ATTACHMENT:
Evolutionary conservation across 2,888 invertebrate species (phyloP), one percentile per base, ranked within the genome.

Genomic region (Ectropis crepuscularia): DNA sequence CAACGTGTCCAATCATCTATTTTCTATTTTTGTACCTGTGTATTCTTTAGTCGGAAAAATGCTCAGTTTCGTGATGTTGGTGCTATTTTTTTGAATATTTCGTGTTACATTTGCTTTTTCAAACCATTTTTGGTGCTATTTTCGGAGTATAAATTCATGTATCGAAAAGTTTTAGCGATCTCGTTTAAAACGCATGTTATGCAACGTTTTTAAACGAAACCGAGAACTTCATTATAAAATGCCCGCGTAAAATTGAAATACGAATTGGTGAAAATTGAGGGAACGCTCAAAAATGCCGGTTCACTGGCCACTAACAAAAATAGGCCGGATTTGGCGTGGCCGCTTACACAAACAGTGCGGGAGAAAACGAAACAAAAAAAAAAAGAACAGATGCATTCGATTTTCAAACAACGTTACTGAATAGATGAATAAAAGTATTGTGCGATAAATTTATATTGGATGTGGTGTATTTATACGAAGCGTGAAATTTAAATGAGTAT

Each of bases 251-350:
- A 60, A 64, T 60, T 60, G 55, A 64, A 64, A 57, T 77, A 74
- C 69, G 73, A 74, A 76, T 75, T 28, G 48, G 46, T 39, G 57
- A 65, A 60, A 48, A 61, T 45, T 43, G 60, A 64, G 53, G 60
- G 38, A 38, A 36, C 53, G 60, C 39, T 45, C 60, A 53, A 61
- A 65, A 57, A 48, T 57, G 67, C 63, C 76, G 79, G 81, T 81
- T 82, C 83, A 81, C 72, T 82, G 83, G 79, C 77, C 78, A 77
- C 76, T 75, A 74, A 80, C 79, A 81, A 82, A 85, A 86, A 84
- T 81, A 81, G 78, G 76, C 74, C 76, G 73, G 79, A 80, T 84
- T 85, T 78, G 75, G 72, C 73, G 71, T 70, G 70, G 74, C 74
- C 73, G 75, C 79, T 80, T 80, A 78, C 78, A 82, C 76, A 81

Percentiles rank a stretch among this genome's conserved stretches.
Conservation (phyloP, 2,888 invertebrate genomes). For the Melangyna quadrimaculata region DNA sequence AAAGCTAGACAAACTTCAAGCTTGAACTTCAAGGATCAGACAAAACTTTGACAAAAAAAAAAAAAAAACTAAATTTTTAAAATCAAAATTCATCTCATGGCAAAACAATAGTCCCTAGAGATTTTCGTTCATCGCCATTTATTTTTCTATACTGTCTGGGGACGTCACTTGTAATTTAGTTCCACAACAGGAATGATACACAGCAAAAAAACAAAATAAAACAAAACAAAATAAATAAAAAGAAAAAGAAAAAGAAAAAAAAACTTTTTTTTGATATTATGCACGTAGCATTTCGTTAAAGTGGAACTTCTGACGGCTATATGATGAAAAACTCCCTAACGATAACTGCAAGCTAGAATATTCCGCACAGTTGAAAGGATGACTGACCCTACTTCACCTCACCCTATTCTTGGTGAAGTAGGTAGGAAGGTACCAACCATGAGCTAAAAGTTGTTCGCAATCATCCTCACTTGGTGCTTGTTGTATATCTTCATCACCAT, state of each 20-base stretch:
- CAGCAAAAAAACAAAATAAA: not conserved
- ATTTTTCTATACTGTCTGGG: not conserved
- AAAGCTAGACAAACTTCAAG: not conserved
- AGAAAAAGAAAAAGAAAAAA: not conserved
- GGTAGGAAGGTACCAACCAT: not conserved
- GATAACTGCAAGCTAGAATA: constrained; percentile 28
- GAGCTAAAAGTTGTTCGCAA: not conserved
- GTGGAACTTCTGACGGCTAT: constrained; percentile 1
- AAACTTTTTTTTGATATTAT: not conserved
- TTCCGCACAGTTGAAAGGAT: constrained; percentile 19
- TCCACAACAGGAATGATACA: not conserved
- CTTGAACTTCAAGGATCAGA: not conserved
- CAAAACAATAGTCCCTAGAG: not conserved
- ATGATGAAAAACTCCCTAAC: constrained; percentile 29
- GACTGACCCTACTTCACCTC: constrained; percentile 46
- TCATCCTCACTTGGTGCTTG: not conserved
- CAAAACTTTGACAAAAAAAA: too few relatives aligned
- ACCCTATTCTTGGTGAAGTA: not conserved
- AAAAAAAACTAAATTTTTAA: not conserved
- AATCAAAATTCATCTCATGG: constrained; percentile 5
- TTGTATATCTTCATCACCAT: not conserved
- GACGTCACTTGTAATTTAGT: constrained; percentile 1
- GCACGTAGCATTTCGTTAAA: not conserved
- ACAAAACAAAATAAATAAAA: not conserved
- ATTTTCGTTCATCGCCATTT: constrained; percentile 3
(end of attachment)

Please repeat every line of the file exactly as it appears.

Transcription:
Evolutionary conservation across 2,888 invertebrate species (phyloP), one percentile per base, ranked within the genome.

Genomic region (Ectropis crepuscularia): DNA sequence CAACGTGTCCAATCATCTATTTTCTATTTTTGTACCTGTGTATTCTTTAGTCGGAAAAATGCTCAGTTTCGTGATGTTGGTGCTATTTTTTTGAATATTTCGTGTTACATTTGCTTTTTCAAACCATTTTTGGTGCTATTTTCGGAGTATAAATTCATGTATCGAAAAGTTTTAGCGATCTCGTTTAAAACGCATGTTATGCAACGTTTTTAAACGAAACCGAGAACTTCATTATAAAATGCCCGCGTAAAATTGAAATACGAATTGGTGAAAATTGAGGGAACGCTCAAAAATGCCGGTTCACTGGCCACTAACAAAAATAGGCCGGATTTGGCGTGGCCGCTTACACAAACAGTGCGGGAGAAAACGAAACAAAAAAAAAAAGAACAGATGCATTCGATTTTCAAACAACGTTACTGAATAGATGAATAAAAGTATTGTGCGATAAATTTATATTGGATGTGGTGTATTTATACGAAGCGTGAAATTTAAATGAGTAT

Each of bases 251-350:
- A 60, A 64, T 60, T 60, G 55, A 64, A 64, A 57, T 77, A 74
- C 69, G 73, A 74, A 76, T 75, T 28, G 48, G 46, T 39, G 57
- A 65, A 60, A 48, A 61, T 45, T 43, G 60, A 64, G 53, G 60
- G 38, A 38, A 36, C 53, G 60, C 39, T 45, C 60, A 53, A 61
- A 65, A 57, A 48, T 57, G 67, C 63, C 76, G 79, G 81, T 81
- T 82, C 83, A 81, C 72, T 82, G 83, G 79, C 77, C 78, A 77
- C 76, T 75, A 74, A 80, C 79, A 81, A 82, A 85, A 86, A 84
- T 81, A 81, G 78, G 76, C 74, C 76, G 73, G 79, A 80, T 84
- T 85, T 78, G 75, G 72, C 73, G 71, T 70, G 70, G 74, C 74
- C 73, G 75, C 79, T 80, T 80, A 78, C 78, A 82, C 76, A 81

Percentiles rank a stretch among this genome's conserved stretches.
Conservation (phyloP, 2,888 invertebrate genomes). For the Melangyna quadrimaculata region DNA sequence AAAGCTAGACAAACTTCAAGCTTGAACTTCAAGGATCAGACAAAACTTTGACAAAAAAAAAAAAAAAACTAAATTTTTAAAATCAAAATTCATCTCATGGCAAAACAATAGTCCCTAGAGATTTTCGTTCATCGCCATTTATTTTTCTATACTGTCTGGGGACGTCACTTGTAATTTAGTTCCACAACAGGAATGATACACAGCAAAAAAACAAAATAAAACAAAACAAAATAAATAAAAAGAAAAAGAAAAAGAAAAAAAAACTTTTTTTTGATATTATGCACGTAGCATTTCGTTAAAGTGGAACTTCTGACGGCTATATGATGAAAAACTCCCTAACGATAACTGCAAGCTAGAATATTCCGCACAGTTGAAAGGATGACTGACCCTACTTCACCTCACCCTATTCTTGGTGAAGTAGGTAGGAAGGTACCAACCATGAGCTAAAAGTTGTTCGCAATCATCCTCACTTGGTGCTTGTTGTATATCTTCATCACCAT, state of each 20-base stretch:
- CAGCAAAAAAACAAAATAAA: not conserved
- ATTTTTCTATACTGTCTGGG: not conserved
- AAAGCTAGACAAACTTCAAG: not conserved
- AGAAAAAGAAAAAGAAAAAA: not conserved
- GGTAGGAAGGTACCAACCAT: not conserved
- GATAACTGCAAGCTAGAATA: constrained; percentile 28
- GAGCTAAAAGTTGTTCGCAA: not conserved
- GTGGAACTTCTGACGGCTAT: constrained; percentile 1
- AAACTTTTTTTTGATATTAT: not conserved
- TTCCGCACAGTTGAAAGGAT: constrained; percentile 19
- TCCACAACAGGAATGATACA: not conserved
- CTTGAACTTCAAGGATCAGA: not conserved
- CAAAACAATAGTCCCTAGAG: not conserved
- ATGATGAAAAACTCCCTAAC: constrained; percentile 29
- GACTGACCCTACTTCACCTC: constrained; percentile 46
- TCATCCTCACTTGGTGCTTG: not conserved
- CAAAACTTTGACAAAAAAAA: too few relatives aligned
- ACCCTATTCTTGGTGAAGTA: not conserved
- AAAAAAAACTAAATTTTTAA: not conserved
- AATCAAAATTCATCTCATGG: constrained; percentile 5
- TTGTATATCTTCATCACCAT: not conserved
- GACGTCACTTGTAATTTAGT: constrained; percentile 1
- GCACGTAGCATTTCGTTAAA: not conserved
- ACAAAACAAAATAAATAAAA: not conserved
- ATTTTCGTTCATCGCCATTT: constrained; percentile 3